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3 April 2024

Camilla Nord Q&A: “I do at least one handstand every day”

The neuroscientist on the predictive brain, Rory Stewart and Buffy the Vampire Slayer.

By New Statesman

Camilla Nord was born in Paris in 1989. She leads the Mental Health Neuroscience Lab at the University of Cambridge, where she researches brain-body interactions in neuropsychiatric disorders.

What’s your earliest memory?

Eating an ice lolly with my aunt during the birth of my younger brother. Although when teaching, I use this memory as an example of memory’s fallibility. I was just under two years old at the time, so its veracity is questionable at best.

Who are your heroes?

As a teenager, Temple Grandin. I liked the idea that thinking about the inner life of cows could have such pragmatic consequences on livestock handling. As an adult, Charles Sherrington. His ideas about what neurons do changed the way we think about the brain and wider nervous system.

What book last changed your thinking?

Richard Powers’ The Overstory. I have not felt the same way about trees since.

Which political figure do you look up to?

I quite like Rory Stewart, though some of the things I like most about him – that he is principled, not beholden to party politics – are precisely the things that stand in the way of him being a successful politician in the UK today.

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What would be your “Mastermind” specialist subject?

Either psychopharmacology, or Buffy the Vampire Slayer.

In which time and place, other than your own, would you like to live?

Top of my list might be Renaissance Florence (after the plague, ideally, although my Covid-19 lockdown would have been far more enjoyable if it had more closely resembled The Decameron).

What TV show could you not live without?

I loved Succession. And, like everyone else in Britain, I was captivated by The Traitors

Who would paint your portrait?

My mother, a brilliant portraitist – though it would probably be in oil pastels.

What’s your theme tune?

“Walking in the Air” from The Snowman has played on repeat in my head since November because my toddler insists on watching it at least once weekly. On Christmas Eve I spent an hour convinced I could hear it playing through our neighbour’s wall, but this turned out to be a demonstration of the predictive brain, creating a sensory experience from my own very strong expectations.

What’s the best piece of advice you’ve ever received?

I have received sage pieces of advice about the virtues of patience. Unfortunately, I have never followed them.

What’s currently bugging you?

Three words guaranteed to bring about horror: rail replacement buses.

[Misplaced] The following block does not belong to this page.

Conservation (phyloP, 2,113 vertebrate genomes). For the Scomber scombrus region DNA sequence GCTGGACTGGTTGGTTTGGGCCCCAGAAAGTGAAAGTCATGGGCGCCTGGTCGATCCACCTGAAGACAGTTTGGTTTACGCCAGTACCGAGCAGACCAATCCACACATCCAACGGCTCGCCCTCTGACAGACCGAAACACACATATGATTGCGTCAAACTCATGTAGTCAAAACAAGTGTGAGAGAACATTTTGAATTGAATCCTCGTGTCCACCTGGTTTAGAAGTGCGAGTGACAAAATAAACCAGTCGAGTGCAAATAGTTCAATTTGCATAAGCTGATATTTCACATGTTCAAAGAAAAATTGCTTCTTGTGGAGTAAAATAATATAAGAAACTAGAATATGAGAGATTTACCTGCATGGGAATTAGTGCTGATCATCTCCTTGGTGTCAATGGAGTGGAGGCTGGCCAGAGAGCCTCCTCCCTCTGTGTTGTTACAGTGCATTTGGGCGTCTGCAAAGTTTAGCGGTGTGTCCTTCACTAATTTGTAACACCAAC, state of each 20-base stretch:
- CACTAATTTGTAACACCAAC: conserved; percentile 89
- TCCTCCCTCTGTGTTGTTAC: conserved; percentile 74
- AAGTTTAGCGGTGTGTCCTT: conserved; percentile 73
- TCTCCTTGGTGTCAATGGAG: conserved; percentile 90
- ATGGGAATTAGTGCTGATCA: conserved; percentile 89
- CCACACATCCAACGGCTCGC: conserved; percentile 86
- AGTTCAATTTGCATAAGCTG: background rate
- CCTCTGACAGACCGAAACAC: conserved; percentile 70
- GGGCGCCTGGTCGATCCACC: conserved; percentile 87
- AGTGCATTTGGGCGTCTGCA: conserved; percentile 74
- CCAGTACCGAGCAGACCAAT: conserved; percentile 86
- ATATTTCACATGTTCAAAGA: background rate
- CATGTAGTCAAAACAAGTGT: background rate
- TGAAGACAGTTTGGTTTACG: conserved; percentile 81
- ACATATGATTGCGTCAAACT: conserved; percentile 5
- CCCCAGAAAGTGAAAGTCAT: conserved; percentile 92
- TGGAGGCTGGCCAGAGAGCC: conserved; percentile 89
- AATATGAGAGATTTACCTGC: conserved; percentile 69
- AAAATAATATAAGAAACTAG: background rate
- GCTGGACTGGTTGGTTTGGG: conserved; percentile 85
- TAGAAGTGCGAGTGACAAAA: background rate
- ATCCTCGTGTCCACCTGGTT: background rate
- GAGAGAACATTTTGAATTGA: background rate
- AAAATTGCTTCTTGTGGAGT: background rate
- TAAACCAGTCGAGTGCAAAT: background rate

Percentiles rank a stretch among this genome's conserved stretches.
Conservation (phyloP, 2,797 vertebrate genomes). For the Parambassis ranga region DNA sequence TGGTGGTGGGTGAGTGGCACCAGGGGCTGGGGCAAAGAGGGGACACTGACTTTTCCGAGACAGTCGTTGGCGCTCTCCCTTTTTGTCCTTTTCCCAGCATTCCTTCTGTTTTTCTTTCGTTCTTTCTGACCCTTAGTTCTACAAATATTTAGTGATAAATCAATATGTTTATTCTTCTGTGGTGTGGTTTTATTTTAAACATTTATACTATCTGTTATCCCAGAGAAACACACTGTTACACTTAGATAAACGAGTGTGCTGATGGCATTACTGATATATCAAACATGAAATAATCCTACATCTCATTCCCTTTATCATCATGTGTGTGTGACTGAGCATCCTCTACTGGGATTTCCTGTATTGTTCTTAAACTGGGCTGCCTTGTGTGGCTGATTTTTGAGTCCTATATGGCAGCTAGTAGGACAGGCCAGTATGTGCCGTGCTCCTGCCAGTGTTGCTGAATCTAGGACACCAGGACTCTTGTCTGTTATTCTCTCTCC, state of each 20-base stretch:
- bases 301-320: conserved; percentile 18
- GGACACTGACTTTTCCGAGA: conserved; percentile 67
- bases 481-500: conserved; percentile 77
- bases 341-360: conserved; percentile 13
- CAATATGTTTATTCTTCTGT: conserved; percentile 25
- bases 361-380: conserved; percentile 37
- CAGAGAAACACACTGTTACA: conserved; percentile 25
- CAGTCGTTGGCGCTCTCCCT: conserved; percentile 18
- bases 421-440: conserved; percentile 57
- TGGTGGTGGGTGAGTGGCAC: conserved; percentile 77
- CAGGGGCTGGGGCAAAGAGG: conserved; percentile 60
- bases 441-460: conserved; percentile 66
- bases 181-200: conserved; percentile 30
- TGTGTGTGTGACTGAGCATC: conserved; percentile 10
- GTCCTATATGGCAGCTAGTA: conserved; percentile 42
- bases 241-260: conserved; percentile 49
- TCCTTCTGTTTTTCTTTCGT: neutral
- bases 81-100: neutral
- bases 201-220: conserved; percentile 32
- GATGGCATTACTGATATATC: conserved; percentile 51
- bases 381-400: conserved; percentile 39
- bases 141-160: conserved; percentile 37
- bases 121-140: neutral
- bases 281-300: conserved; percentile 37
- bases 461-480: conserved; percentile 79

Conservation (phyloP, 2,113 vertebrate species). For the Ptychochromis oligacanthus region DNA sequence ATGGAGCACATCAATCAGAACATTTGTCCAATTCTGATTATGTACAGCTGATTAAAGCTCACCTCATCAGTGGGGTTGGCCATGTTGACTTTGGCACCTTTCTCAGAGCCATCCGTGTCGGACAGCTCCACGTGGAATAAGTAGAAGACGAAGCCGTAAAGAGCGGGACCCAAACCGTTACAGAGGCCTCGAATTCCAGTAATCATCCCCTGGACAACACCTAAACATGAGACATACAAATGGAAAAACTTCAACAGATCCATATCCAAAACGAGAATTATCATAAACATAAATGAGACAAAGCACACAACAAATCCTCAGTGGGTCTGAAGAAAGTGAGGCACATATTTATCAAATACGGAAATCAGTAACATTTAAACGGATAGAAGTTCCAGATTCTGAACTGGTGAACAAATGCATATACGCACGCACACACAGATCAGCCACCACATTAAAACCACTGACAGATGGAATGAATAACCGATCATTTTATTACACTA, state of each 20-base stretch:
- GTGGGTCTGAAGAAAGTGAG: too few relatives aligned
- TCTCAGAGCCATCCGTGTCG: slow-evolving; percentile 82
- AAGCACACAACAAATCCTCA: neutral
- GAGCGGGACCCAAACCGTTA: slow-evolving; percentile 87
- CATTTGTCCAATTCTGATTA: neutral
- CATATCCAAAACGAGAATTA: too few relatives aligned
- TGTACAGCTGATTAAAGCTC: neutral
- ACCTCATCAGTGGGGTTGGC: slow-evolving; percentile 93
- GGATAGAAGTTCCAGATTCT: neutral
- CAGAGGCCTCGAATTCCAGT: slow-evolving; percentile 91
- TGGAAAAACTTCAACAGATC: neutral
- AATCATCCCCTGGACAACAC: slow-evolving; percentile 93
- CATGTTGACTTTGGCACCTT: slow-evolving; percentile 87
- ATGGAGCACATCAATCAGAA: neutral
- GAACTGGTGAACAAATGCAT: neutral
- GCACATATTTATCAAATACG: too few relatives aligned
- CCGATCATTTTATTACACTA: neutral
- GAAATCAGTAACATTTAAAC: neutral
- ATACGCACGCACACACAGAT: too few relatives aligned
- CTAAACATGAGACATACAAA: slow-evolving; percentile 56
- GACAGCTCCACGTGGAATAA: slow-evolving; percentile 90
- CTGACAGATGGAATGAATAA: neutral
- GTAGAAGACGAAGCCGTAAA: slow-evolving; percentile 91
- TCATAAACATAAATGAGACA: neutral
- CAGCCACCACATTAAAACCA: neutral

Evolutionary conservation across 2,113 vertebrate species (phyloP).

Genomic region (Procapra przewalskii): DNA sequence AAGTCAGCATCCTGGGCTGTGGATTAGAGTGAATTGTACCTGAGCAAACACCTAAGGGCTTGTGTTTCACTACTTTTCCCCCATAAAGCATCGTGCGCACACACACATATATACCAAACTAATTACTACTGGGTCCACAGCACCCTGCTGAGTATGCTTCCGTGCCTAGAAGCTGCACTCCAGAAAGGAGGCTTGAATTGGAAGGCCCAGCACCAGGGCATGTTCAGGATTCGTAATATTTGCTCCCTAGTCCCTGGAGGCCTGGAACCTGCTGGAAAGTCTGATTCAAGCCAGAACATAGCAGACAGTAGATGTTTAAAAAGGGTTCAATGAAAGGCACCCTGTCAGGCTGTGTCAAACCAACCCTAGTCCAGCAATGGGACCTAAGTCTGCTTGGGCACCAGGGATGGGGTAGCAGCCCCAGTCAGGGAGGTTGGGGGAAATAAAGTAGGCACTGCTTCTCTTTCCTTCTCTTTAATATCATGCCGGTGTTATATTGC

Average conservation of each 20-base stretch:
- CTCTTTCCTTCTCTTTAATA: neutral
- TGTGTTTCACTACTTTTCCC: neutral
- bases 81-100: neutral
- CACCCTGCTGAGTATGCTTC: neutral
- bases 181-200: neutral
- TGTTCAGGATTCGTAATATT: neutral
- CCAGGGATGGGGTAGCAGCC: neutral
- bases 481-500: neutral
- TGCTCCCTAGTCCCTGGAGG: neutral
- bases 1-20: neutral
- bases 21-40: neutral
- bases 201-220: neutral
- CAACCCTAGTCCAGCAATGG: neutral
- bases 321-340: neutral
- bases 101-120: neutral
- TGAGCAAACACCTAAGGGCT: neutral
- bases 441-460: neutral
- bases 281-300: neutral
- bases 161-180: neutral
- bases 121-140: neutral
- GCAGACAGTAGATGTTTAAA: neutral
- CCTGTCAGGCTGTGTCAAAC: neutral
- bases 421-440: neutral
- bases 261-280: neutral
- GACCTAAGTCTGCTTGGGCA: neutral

What single thing would make your life better?

Living closer to my parents. I haven’t lived in the same country as them since I was 18.

When were you happiest?

I am usually happiest swimming in the river on a swelteringly hot summer day.

In another life, what job might you have chosen?

I wanted to be a circus performer as a child: I was obsessed with the flying trapeze. I still do at least one handstand every day, but it is less integral to my day job.

Are we all doomed?

I think throughout history people have often felt “doomed”. So my answer is – probably, no.

“The Balanced Brain: the Science of Mental Health” by Camilla Nord is published by Allen Lane. She will appear in conversation
at Cambridge Literary Festival on 18 April

[See also: Jackie Kay Q&A: “Audre Lorde told me: ‘You can be black and Scottish’”]

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This article appears in the 03 Apr 2024 issue of the New Statesman, The Fragile Crown

Select and enter your email address Your weekly guide to the best writing on ideas, politics, books and culture every Saturday. The best way to sign up for The Saturday Read is via saturdayread.substack.com The New Statesman's quick and essential guide to the news and politics of the day. The best way to sign up for Morning Call is via morningcall.substack.com Our Thursday ideas newsletter, delving into philosophy, criticism, and intellectual history. The best way to sign up for The Salvo is via thesalvo.substack.com Stay up to date with NS events, subscription offers & updates. Weekly analysis of the shift to a new economy from the New Statesman's Spotlight on Policy team. The best way to sign up for The Green Transition is via spotlightonpolicy.substack.com
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